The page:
Bulgakov’s novel oscillates between 1930s Russia, and Jerusalem at the time of Pontius Pilot. In the former, the devil appears under the guise of the urbane foreign professor ‘Woland’ to two atheists at Paradise Ponds who are discussing the non-existence of Jesus Christ. The events in Jerusalem concern the meeting between Yeshua and Pilot, and the ‘wandering philosophers’ eventual arrest and sentencing. Romance, grief, dark sorcery all dominate the events that follow: a series of vibrant and intricate tableaux.

Staging the play as a piece of interactive promenade theatre poses challenges to the group, as the novelty that this kind of theatre can have for an audience can so often be used as a smokescreen for poor acting and script work. Not so here. James Blake-Butler gives a commanding performance as Woland, at once potent and menacing, and eccentric- his is an almost Wildean devil. Both Jonny Wiles and Iona Purvis as the eponymous lovers, give very adept performances. Purvis’s transformation from grief stricken lover to supernatural witch at the devil’s midnight ball is terrific- indeed her new powers of flight provide an opportunity for some very slick and ethereal physical theatre as Margarita glides above the Moscow cityscape.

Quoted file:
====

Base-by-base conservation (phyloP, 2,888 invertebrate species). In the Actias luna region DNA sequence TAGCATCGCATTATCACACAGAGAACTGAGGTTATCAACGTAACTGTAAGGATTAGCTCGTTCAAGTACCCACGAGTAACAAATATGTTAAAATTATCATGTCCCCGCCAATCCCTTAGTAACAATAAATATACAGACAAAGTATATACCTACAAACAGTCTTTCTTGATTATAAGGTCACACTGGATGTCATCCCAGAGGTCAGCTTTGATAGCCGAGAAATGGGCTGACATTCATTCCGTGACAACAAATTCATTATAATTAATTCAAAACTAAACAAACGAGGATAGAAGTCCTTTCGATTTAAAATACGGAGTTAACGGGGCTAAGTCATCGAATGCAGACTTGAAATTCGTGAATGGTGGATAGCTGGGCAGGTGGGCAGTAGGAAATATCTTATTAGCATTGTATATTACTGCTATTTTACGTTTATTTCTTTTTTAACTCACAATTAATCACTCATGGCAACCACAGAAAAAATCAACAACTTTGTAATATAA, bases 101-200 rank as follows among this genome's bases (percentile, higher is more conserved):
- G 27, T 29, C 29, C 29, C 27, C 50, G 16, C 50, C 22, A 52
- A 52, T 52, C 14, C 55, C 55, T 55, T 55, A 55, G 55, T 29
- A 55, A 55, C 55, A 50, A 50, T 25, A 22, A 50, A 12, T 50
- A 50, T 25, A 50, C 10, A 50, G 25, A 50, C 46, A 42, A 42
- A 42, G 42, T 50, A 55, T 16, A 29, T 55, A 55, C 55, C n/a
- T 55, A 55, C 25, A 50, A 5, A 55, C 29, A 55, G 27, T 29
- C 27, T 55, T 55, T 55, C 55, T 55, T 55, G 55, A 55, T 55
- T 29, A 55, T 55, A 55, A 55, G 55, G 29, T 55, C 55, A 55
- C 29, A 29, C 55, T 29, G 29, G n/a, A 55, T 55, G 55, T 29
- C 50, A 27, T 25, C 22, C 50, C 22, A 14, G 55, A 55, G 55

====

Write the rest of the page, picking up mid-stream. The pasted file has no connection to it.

The group’s attempts at creating an immersive promenade experience are largely successful. The audience is encouraged to move as close as they like to the actors, and to be willing to involve themselves in the performance if called upon to do so. These instances range from anything to holding a spotlight, to waltzing with Woland and his retinue at the ball. Although largely effective- the novel’s complicated web of interrealated locations and temporal realms is conveyed through the use of different performance spaces for new scenes- perhaps the promenade element is a little too contrived. Each time the audience is required to move (and it must be said that it is a fairly large audience) an announcement is made and the cast shepherd the audience to their new pews or space on the floor. I get the feeling that a smaller audience and completely fluid transitions between scenes, without the clumsy herding of spectators, would make for a far more interesting experience, with the audience very much having to take a proactive approach to keeping up with the plot of the play.

‘The Master and Margarita’ is rounded off by its beautiful aesthetic in the church. Unforeseen circumstances seem to have meant that the group could not perform in the churchyard, and so there are problems with acoustics at times, with lines descending into incomprehensible echoes. All things considered, however, this is an extremely original take on a rich and challenging source text, and the group succeed with wit, creativity, and talent.